Not only can I vote, but I can say what I want to say — when I want to say it. I can plan my family, I can work where and how I want, and I can have as much education as I darn well please. I don’t have to squeeze myself into anybody else’s box.
I know I don’t even understand how lucky I am; how much of a debt I owe to our foremothers in feminism. They even paved the way for women to scoff at feminism and declare they don’t need it. Basically, they made it possible for women to do what they want.
But I AM Lucky — And That’s Why We Still Need A Day Without a Woman
But feminism isn’t done. Even though I have equality in my home and the freedom to live my life the way I want, I am not a representation of every woman in this nation.
As I realized I personally have benefited from feminism so well that I don’t need to prove anything to my husband, and as I realized I’ve created my own job without employers to tell me what to do, I realized I only got to this place because I have more opportunity than others.
Coming from a middle class family, I always knew I would go to college. I always knew I could work. I received quality education in an Honors program at a good high school, where I read books that made me think about issues in our world — and where good teachers helped me think about things I hadn’t personally experienced.
I always had enough food to eat, and it was easy to find a job in high school. My parents either let me borrow their car, or drove me to work. I only ever had to rely on public transportation in college, and it was easy to navigate. My parents paid for my college tuition, and let me live at home in the summers so I could work and save money to pay for rent and food during the school year.
As an adult, I’ve had major financial challenges, but I knew I would solve them because I had been taught how all along the way. When I wanted to start my own business, I knew where to go to find information and I had people to talk to. I have internet access and a spare bedroom with a desk so I can do my work in peace.
I’ve always had access to quality health care, affording my family and myself a peace of mind we don’t even realize we have.
Ladies and gents… feminism has benefited me because I am middle class.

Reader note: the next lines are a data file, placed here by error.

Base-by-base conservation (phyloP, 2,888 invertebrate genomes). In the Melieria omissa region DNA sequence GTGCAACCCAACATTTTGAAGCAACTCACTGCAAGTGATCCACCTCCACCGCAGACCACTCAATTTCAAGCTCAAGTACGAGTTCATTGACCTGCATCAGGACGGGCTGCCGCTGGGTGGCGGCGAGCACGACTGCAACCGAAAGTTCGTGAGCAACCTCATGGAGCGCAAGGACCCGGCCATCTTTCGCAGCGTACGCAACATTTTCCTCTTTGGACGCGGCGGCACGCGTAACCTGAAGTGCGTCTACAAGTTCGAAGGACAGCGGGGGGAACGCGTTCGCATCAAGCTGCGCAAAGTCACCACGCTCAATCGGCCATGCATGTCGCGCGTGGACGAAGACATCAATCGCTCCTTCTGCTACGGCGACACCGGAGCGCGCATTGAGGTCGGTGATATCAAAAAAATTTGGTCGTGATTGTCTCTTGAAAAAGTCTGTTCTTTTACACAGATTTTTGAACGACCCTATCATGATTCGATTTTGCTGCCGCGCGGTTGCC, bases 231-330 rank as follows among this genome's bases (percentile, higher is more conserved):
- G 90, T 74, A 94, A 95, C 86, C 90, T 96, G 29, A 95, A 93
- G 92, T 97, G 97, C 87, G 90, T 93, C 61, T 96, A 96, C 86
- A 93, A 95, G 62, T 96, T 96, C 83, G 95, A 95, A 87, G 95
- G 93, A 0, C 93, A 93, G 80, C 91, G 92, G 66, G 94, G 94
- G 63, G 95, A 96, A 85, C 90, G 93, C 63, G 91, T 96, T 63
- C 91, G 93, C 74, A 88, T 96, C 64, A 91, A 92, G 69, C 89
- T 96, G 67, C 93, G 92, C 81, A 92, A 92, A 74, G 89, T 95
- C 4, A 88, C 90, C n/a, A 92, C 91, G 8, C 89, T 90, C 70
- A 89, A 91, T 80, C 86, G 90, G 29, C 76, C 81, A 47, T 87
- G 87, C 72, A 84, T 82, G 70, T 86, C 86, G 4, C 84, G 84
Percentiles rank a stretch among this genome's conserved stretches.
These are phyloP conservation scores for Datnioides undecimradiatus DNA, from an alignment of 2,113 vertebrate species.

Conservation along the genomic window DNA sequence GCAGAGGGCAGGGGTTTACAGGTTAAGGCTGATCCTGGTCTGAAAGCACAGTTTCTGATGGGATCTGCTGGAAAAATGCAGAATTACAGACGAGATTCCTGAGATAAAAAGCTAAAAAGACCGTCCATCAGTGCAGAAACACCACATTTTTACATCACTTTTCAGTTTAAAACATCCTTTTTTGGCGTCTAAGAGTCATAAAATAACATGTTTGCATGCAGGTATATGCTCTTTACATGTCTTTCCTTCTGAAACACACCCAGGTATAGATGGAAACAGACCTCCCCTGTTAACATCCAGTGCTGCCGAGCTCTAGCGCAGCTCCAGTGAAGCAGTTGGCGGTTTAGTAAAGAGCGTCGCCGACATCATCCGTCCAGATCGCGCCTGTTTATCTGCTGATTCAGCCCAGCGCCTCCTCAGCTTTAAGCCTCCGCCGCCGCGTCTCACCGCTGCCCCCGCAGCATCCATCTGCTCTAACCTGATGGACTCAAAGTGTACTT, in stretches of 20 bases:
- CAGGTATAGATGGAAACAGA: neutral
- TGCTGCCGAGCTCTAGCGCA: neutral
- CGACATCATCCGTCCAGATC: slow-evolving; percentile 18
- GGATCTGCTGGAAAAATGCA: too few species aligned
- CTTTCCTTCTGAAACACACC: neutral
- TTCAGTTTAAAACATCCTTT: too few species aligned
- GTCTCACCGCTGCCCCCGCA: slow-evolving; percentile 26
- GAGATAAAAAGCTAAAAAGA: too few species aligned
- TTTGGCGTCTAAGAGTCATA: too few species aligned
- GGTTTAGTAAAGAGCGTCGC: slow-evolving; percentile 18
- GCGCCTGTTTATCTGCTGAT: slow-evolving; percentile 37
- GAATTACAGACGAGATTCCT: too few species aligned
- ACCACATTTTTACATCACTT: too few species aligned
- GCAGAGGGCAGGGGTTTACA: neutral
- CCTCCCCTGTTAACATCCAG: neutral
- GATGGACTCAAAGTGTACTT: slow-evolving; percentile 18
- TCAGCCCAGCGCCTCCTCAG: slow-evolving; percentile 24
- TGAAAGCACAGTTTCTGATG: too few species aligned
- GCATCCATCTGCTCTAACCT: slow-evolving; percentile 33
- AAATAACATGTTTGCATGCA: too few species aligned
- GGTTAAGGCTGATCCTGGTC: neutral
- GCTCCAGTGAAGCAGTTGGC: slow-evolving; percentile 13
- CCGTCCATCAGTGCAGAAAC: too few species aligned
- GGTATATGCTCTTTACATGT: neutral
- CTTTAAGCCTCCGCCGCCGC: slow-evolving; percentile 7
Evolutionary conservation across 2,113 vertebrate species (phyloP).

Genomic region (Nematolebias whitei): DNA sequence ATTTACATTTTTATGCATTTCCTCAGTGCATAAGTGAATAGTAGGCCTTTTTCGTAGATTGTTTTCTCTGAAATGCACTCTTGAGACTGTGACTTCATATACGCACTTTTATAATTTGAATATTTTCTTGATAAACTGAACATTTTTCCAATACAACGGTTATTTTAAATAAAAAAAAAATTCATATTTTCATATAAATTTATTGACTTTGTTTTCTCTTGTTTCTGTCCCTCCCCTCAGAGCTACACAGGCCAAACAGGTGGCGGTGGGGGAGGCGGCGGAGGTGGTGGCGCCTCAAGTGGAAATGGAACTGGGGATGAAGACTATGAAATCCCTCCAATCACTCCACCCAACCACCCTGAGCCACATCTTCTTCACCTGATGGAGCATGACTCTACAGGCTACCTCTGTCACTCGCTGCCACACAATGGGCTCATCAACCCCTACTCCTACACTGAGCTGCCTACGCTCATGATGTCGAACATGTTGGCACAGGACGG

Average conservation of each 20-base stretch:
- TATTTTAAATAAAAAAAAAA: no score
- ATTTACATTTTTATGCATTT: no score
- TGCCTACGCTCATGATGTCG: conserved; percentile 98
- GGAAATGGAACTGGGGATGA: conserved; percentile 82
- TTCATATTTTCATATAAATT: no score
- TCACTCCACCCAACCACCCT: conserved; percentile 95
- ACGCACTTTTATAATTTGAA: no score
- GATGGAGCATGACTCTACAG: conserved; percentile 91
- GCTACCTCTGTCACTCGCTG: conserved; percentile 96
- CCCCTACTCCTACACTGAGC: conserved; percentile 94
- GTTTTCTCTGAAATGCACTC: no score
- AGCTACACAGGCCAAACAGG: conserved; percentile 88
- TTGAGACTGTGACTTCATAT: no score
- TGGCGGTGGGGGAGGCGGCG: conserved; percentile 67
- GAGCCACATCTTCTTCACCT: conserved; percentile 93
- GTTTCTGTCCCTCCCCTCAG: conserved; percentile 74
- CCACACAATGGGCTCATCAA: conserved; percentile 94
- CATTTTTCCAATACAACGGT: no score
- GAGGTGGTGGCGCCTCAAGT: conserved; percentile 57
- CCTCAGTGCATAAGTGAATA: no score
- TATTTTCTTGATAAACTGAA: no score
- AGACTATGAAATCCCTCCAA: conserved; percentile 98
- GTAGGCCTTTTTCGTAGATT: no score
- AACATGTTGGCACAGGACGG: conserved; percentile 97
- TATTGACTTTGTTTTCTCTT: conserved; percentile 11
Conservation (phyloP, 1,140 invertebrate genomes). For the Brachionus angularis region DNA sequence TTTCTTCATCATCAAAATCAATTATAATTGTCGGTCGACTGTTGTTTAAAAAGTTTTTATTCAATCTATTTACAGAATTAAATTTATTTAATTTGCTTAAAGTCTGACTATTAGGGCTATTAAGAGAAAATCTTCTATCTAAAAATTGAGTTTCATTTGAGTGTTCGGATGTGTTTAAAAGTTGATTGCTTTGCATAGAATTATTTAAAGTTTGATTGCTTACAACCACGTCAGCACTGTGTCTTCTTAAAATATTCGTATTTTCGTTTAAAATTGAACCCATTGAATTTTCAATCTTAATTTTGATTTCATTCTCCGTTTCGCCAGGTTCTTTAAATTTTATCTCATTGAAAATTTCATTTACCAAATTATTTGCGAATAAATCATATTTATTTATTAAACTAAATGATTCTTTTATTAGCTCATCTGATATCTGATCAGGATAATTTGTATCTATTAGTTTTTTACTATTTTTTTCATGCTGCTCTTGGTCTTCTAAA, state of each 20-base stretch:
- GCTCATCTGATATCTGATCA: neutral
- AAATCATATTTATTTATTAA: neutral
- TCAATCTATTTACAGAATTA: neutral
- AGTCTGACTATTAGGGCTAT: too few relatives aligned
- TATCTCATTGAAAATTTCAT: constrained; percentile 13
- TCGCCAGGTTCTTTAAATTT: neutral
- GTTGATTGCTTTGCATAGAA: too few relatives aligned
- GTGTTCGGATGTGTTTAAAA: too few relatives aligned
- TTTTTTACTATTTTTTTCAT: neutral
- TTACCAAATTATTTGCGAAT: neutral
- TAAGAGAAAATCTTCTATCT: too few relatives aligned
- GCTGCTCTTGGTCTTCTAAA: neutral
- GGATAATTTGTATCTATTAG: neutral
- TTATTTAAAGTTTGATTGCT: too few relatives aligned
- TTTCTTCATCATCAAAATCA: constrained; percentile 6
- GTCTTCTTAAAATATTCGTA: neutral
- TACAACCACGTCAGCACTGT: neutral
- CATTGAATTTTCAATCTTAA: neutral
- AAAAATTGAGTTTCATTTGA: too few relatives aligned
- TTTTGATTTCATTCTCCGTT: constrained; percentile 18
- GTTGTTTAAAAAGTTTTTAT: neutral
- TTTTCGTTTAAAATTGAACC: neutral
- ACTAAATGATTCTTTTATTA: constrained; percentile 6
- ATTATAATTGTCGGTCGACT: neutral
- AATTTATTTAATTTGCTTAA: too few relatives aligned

I have been able to seize hold of every good opportunity that feminism has created because I was born in a place and time that affords me that freedom.
But It Isn’t That Way for Everyone
But there are countless women who can’t grab hold of the benefits that have been created for us. Countless women are held back because they don’t have access to medical care, quality education, reliable transportation, and more.
And the attitudes and policies in our nation aren’t helping them. Many women are facing discrimination in jobs they can’t afford to leave, are suffering sexual assault because people won’t believe them if they come forward, are unhealthier than they need to be because they don’t have quality medical care, and so much more.
I personally don’t need A Day Without a Woman. And that’s because a lot of people already did the hard work for me. Can you imagine if they hadn’t? Hallelujah for feminism!
Even though I don’t need to prove anything, our nation still needs A Day Without a Woman. We need feminism. Those of us who are living comfortably are responsible for stepping outside our bubbles and lifting those who are limited.
And even though I have the life I want, I still encounter sexism directed at me and my daughters on the regular. The thing is, though, I am in a position to stand up to it. And I have the confidence to do so because of the many strong women who have gone before me.
Our president is rapidly destroying protections for poor women (and not-so-poor women) in a variety of ways. We need to open our eyes, and keep the movement going.
I’m so lucky I don’t need to prove my value to my husband or those with whom I work. And I can thank feminism and Jesus Christ for that. The work has been done for me, and I am reaping the benefits.
And that’s exactly why the movement needs to continue.
So today, I wear red. It’s a small effort. But I stand in solidarity with the women of the United States who deserve more. I also stand in solidarity against a sexist president who has demonstrated he does not respect me or any of the women in this country.
I wear red in protest. I wear red in unity.
And I write.
I won’t let the fight stop with me.